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Le Coucou

138 Lafayette Street, New York, 10013, United States

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Le Coucou opened in late 2016, the first New York restaurant of Daniel Rose, who previously ran a restaurant called Spring in Paris. In the Bowery area, the restaurant has wood floors and exposed brick walls but also chandeliers and some banquette seating, so this is not standard issue hipster fare decor other than the gloomy lighting. Neither is the menu, which is very much classical French, with retro dishes like sole Veronique and pike quenelles. There was a full a la carte offering rather than the no-choice tasting menu of highly tweezered weird ingredients that seems almost obligatory these days.  

The wine list was mostly French with some additional US wines. Examples were Keuka Lake semi-dry Fingerlake Riesling 2015 at $56 for a bottle that you can find in the high street for $23, Domaine du Pelican Arbois Chardonnay 2014 at $96 compared to its retail price of $33, and Jean-Louis Chave St Joseph 2014 at $168 for a bottle that will set you back $78 in a shop. There were prestige wines too, such as Domaine Paul Pernot Les Pucelles Puligny Montrachet 2009 at a stiff $370 for a wine with a retail price of $108, and Domaine Leflaive Chevalier Montrachet 2012 at $1,325 for a bottle whose current market value is $764.

To start with, tomato stuffed with tuna, olives and herbs was pleasant though nothing to set the pulse racing (13/20). By contrast, sweetbreads with cream, tarragon and maitake mushrooms had lovely texture and came with a copper pot with additional sauce, rather than the artful drops and smears favoured by so many chefs today. The sauce itself was lovely, with deep flavour, creamy and aromatic with herbs. This was a rich, old-fashioned delight, and I happily mopped it up with some extra bread (16/20). Crab with buckwheat pancakes and lime was much less successful. The crab was fine in itself but was a bit salty and had unnecessary basil, and the buckwheat pancake was chewy and actually hard to cut through (barely 11/20).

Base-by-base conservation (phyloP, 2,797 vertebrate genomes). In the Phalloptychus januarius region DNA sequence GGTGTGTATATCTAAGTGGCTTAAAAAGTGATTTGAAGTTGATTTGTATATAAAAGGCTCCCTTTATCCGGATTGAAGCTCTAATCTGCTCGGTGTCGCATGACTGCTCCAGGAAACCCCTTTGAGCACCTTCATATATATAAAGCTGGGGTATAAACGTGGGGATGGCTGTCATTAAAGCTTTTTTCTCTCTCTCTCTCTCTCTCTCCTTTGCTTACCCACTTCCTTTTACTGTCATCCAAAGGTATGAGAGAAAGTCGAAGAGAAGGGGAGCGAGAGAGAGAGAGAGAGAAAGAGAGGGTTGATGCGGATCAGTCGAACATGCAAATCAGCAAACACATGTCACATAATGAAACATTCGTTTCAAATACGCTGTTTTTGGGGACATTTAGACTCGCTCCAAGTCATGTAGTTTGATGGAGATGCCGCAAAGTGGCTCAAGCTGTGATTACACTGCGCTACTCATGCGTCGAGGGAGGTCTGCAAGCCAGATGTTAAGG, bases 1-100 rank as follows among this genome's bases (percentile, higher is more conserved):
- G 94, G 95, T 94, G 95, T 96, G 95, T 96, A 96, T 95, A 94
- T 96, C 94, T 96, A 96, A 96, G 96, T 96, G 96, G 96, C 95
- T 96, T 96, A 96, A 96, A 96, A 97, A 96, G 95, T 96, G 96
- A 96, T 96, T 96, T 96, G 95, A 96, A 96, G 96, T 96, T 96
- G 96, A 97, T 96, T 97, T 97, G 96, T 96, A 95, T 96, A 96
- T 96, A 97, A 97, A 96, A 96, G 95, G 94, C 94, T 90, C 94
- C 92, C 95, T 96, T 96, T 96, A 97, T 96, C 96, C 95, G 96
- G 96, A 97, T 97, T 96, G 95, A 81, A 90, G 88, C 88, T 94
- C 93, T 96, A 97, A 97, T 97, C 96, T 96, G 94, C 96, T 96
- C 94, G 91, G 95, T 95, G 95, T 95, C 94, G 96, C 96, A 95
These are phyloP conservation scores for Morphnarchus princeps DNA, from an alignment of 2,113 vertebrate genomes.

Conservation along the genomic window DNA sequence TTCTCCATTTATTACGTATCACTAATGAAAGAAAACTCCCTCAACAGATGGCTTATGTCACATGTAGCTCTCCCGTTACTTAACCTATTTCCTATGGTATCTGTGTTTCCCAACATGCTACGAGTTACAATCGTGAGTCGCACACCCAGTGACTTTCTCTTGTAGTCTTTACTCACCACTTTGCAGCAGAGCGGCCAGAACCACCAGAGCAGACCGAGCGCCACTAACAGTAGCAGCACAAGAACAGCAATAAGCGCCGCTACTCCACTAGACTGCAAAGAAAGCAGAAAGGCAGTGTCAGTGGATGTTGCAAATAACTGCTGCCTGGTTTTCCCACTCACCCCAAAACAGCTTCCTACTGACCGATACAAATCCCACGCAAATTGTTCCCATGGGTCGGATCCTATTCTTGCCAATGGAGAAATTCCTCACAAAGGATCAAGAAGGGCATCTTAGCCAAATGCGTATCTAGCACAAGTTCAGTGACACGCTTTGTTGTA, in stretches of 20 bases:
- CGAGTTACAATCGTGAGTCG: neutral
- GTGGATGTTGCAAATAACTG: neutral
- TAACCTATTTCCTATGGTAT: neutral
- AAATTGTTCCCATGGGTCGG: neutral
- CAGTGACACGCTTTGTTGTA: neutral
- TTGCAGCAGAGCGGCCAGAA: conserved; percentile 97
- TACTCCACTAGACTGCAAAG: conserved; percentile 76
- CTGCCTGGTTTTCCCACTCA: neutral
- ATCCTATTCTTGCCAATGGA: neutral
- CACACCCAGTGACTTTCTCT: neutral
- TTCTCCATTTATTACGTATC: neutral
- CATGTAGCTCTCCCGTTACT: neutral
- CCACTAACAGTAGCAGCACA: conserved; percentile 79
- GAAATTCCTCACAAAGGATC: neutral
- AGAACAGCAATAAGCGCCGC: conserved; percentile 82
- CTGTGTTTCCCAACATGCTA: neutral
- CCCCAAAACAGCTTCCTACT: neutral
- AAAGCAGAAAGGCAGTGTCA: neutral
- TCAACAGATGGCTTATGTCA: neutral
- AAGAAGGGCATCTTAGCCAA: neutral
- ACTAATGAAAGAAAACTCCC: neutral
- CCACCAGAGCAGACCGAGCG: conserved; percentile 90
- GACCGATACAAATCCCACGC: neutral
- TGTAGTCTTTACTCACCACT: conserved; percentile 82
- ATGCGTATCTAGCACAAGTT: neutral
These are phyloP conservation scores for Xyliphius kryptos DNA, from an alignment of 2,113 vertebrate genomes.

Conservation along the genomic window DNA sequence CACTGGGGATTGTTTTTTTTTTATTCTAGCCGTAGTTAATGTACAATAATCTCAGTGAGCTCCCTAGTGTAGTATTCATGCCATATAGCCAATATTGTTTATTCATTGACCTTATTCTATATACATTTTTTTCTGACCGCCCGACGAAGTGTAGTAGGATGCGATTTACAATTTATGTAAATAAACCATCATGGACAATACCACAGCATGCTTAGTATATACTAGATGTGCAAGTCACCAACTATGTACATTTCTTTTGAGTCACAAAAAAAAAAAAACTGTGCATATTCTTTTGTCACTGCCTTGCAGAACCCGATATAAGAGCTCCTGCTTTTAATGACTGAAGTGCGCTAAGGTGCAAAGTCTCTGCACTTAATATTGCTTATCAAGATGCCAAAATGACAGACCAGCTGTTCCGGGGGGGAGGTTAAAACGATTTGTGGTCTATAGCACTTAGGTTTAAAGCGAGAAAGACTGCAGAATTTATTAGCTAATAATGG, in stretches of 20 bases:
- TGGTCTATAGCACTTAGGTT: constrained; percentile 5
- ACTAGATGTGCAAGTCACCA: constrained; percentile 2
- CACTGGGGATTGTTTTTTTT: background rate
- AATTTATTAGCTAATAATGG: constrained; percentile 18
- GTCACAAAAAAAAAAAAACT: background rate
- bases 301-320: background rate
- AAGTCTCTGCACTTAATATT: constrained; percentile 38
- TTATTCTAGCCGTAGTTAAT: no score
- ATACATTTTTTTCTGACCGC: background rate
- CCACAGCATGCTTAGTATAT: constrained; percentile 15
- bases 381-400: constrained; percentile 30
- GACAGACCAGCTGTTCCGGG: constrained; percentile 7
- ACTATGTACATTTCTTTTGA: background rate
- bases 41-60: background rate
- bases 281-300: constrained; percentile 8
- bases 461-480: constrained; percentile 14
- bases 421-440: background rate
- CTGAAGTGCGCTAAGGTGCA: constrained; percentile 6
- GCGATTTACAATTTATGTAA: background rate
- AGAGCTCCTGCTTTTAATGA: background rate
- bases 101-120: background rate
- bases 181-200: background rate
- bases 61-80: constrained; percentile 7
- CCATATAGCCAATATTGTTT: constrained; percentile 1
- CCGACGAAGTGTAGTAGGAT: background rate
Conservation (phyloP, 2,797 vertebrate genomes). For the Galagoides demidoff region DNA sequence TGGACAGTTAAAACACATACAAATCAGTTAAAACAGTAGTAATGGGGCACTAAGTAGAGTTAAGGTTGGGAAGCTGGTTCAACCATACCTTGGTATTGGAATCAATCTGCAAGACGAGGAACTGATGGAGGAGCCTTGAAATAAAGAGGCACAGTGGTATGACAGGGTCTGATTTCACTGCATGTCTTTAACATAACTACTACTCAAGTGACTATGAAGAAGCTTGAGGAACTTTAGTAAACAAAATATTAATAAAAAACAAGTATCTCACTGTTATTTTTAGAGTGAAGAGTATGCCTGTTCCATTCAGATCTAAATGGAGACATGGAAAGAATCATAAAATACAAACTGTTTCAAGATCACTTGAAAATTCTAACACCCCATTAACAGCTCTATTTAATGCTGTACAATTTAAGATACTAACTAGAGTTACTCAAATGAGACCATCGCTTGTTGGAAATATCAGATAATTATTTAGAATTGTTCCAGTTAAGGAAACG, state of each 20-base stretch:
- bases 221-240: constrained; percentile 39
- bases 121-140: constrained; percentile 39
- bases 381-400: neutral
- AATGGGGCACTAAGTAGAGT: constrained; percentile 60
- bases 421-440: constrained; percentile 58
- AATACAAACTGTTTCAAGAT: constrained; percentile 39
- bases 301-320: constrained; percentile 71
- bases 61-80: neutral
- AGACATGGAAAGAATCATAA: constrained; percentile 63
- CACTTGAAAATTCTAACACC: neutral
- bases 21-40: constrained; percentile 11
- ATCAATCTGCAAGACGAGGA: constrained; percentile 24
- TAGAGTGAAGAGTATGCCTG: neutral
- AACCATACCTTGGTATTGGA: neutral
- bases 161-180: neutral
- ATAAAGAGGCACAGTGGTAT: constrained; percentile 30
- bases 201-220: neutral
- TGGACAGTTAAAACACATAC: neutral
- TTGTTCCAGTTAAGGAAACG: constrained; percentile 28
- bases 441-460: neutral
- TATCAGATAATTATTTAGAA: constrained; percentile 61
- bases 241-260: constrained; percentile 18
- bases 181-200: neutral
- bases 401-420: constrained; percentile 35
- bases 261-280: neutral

Halibut was cooked accurately and came with daikon done in the style of sauerkraut, with a properly made beurre blanc. The astringency of the sauerkraut worked well with the buttery sauce (14/20). A whole rabbit was served in three separate dishes, the loin tender with a vinaigrette using the kidneys, with the hind legs with a mustard and onion sauce and the forelegs prepared as a pot au feu, each served in separate copper pots to the side of the plated loin. This was a very enjoyable dish, the rabbit avoiding the dryness that can often afflict this particular meat, the mustard and onion sauce having a pleasing bite to it (14/20).

Strawberries had that rarest of things these days, real flavour, served with almonds and tarragon (ah well, they almost managed to keep it classical), and although simple the flavour of the fruit was lovely (14/20). Lemon pancakes with lemon confit and lemon ice cream were fine though for me could have been a little sharper in balance with the sugar, and the pancakes themselves were not very delicate (13/20). A millefeuille of raspberries with creme legere (lightened pastry cream) had decent pastry, and the fruits had reasonable flavour (13/20). 

Service was reasonable, and the bill came to $265 (£205) per head before tip, though that involved considerable indulgence with the wine list. If you had three courses and shared a modest bottle then a realistic cost per head might be around £90. I liked the format of Le Coucou, with its choice of dishes and appealing menu. The best things that we ate were very good, and the only issue was one of consistency: there was a wide gap between the best and the worst plates of food, and on average it was right on the border between 13/20 and 14/20 but the inconsistency suggests that caution is in order. Overall though, it had enough going for it that I would consider trying it again.

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